jim-guthrie 23 Apr

Back in 2010, Superbrothers: Sword and Sworcery EP happened to bring home the Independent Games Festival Mobile Achievement award in art. Since then, gamers could only experience S:S&S EP on Apple’s i-devices.

During its time of exclusivity on Apple products, critics raved over its unique and artistic take on gaming. It even landed the #9 spot in Time Magazines Top 10 Video Games of 2011. But as of April 16, 2012, it entered the PC gaming ring to fight among the seemingly infinite number of titles already available. The question on everyone’s mind is, “is it still THAT good once you experience it on a more traditional platform?”

Playing the role of a Scythian female warrior, you set on your quest to find the mystical Trigon Trifecta. You encounter a few friendly faces, namely a girl named Girl and a lumberjack with his dog companion quaintly named Logfella and Dogfella, respectively. But during your adventure, you awaken an unspeakable evil within the caves of the Mingi Taw.

Based on trailers and screenshots alone, it’s tough to understand how Sword and Sworcery is played. Traditionally, it falls into the Adventure genre as you point and click your way from static screen to screen and solve minor environmental puzzle, but occasionally, your exploring is broken up with a few quick fight sequences. While there are no illogical solutions to some of the game’s riddles, it still suffers from genre-wide issues prevalent to classic adventure games.

Oh look! It's Jim Guthrie!

There will be times when you can’t help but wonder, “What does the game want me to do now?” The Megatome found within the game helps you recollect past conversations and the The Archetype character will help you remember what you accomplished in your previous playtime. But for the most part, the game severely lacks a simple “help” menu.

Visually, Sword and Sworcery uses a neo-retro art style that sets it apart from other adventure games and indie 2D platformers. The environment and most of the characters are created with large pixels and simplified shapes, while the sprites and a few special effects are created out of gradated vector shapes. This artstyle not only makes it unique, but it helps its transition from the tiny eye-straino vision of iphones and iPads to larger desktop monitors.

So few pixels, but still manages to be frightening.

More than just a video game, S:S&S EP is an experiment in music and minimalist storytelling. The sound effects of S&S are all emotionally charged and pull at the heartstrings. While Jim Guthrie’s soundtrack will entrance you and pour liquid gold on your eardrums. No, the story isn’t some grand epic sung over 10,000 stanzas, but its archetypal simplicity is extremely well translated in nothing but a few words and thought bubbles. It harkens back to the days when gaming required more use of your imagination than most games require now.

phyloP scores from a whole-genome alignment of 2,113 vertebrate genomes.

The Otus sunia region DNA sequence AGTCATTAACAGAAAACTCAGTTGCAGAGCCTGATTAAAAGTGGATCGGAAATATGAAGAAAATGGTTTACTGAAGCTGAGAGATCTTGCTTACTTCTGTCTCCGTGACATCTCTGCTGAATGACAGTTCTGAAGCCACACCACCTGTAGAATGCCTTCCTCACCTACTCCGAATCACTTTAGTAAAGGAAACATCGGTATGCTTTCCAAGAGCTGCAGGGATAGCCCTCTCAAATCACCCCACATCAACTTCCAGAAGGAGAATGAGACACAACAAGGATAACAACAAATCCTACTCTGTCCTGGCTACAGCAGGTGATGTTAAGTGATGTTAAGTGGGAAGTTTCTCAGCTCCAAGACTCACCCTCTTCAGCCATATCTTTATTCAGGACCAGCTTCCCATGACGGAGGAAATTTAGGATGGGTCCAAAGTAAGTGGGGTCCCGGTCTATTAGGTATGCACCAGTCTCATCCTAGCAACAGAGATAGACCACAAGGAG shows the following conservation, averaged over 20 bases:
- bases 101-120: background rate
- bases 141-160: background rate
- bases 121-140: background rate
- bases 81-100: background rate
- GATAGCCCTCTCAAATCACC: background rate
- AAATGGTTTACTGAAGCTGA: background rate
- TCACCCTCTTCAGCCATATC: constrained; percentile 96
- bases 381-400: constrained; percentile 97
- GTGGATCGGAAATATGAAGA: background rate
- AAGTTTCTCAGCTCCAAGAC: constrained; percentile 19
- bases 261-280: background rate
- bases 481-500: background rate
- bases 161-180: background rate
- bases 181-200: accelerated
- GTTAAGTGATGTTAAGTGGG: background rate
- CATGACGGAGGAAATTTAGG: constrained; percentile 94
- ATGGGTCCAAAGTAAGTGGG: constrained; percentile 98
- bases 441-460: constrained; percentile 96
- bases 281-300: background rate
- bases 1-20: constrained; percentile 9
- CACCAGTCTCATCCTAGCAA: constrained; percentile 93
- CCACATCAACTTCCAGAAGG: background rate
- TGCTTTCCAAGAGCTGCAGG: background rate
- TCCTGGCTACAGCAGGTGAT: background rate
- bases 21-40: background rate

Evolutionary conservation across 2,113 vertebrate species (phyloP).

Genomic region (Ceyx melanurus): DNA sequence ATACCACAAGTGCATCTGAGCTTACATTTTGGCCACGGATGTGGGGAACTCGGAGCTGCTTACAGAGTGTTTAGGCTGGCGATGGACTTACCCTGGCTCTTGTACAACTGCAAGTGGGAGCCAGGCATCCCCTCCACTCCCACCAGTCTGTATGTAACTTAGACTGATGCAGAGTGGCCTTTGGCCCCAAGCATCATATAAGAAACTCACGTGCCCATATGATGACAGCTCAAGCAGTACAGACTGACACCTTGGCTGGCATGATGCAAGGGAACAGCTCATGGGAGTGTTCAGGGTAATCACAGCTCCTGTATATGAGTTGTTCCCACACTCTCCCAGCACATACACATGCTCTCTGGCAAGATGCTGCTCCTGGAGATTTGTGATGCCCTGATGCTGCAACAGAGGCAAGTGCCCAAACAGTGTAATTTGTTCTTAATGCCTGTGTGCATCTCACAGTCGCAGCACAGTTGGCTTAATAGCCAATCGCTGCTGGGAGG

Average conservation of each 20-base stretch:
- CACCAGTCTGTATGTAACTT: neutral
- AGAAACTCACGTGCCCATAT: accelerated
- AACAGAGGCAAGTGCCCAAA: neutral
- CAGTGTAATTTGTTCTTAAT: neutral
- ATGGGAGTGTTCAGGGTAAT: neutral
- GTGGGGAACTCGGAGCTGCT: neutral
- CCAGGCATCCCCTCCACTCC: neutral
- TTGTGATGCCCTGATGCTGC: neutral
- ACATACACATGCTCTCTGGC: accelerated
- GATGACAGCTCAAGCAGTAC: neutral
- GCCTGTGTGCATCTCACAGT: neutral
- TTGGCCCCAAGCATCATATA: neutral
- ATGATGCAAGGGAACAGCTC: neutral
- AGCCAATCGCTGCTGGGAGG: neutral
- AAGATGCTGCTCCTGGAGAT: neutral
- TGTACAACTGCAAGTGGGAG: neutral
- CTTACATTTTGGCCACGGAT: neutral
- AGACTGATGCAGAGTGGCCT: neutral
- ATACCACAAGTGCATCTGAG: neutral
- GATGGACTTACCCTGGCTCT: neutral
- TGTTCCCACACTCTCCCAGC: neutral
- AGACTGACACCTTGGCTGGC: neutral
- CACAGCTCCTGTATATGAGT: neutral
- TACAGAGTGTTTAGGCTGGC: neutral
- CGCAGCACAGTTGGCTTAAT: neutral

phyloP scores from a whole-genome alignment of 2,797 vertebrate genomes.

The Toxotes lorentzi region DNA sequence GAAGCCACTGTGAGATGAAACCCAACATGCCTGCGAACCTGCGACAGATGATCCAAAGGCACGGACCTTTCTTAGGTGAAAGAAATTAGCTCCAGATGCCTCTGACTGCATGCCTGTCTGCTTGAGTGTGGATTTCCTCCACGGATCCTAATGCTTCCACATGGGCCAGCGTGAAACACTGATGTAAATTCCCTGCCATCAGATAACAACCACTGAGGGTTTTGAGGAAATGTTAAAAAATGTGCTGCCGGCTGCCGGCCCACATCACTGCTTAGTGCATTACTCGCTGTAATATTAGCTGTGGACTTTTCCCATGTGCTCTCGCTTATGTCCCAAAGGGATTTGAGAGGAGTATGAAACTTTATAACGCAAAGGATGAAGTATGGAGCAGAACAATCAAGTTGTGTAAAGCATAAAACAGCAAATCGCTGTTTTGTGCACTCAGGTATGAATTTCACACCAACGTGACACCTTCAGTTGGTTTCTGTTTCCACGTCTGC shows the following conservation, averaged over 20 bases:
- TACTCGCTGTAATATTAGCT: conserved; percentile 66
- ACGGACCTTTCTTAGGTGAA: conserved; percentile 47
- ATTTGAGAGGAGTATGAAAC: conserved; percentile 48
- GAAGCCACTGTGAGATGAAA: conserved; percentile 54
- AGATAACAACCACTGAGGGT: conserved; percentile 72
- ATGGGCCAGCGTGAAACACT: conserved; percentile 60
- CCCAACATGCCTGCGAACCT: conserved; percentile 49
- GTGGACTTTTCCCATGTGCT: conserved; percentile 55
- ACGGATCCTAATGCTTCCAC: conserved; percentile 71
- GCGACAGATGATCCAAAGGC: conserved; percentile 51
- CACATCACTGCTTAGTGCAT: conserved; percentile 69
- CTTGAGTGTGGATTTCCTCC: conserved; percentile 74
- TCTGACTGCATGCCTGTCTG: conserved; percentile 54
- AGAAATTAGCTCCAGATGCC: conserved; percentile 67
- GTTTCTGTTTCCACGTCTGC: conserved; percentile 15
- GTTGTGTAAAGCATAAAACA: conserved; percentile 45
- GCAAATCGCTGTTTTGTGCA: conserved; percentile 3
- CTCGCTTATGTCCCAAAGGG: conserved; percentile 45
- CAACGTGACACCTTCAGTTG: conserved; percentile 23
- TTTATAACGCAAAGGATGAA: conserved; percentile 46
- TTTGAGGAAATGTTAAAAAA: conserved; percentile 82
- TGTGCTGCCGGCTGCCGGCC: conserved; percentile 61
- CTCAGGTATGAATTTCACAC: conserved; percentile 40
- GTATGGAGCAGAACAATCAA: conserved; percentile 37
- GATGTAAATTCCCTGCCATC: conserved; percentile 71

Aside from these unshakable praises, Sword and Sworcery’s most dangerous flaw that might be exacerbated by this shift to a new audience is in its meta games (or in this case, they might be referred to as exo-games). At points, S&S requires you to leave the game off for hours, or sometimes, days, to properly progress “without cheating.” For portable gaming this might not be a problem, because portable gaming, generally, is portioned in small digestible chunks. PC gaming is generally approached for the longer haul and gamers might not appreciate needing to wait hours or days to properly progress the story.

But all in all, we’re very pleased with Superbrothers: Sword and Sworcery EP. It’s short, but sweet. Potent is the best way to describe it. The minimalist storytelling is a nice change of pace. The visuals are fantastic. And the soundtrack is good enough to buy twice.

The game is worth the sticker price for the soundtrack alone.

While some players may feel this game skates too closely to the line that divides what is pretentious and what is artistic, we are happy to count Superbrothers among the very few artistically driven designers in the market like Tale of Tales and Thatgamecompany. For gamers who want something with a little more emotion in their next digital experience, we can say that S&S is worth the asking price.

Name: Superbrothers: Sword and Sworcery EP

Available on: PC, iPad, iPhone, iPod Touch

Price: $7.99

Developed by: Capybara Games

Published by: Capybara Games

Release date: April 16, 2012

Elder-Geek Score: 4 out of 5 / Worth Buying

2 thoughts on “Superbrothers: Sword and Sworcery EP Video Review”

  1. “Will pour liquid gold on your eardrums” haha nice =)

    The music in this video is really weird and calming but the gameplay’s not for me, I’d try it though if there was a demo but there isn’t one on steam sadly, really good review.

  2. The music in this game is fantastic, and the gameplay is interesting – better suited on a phone/pad though. I have this on my iPhone and PC, but I prefer playing it on my phone.

    Sweet review.

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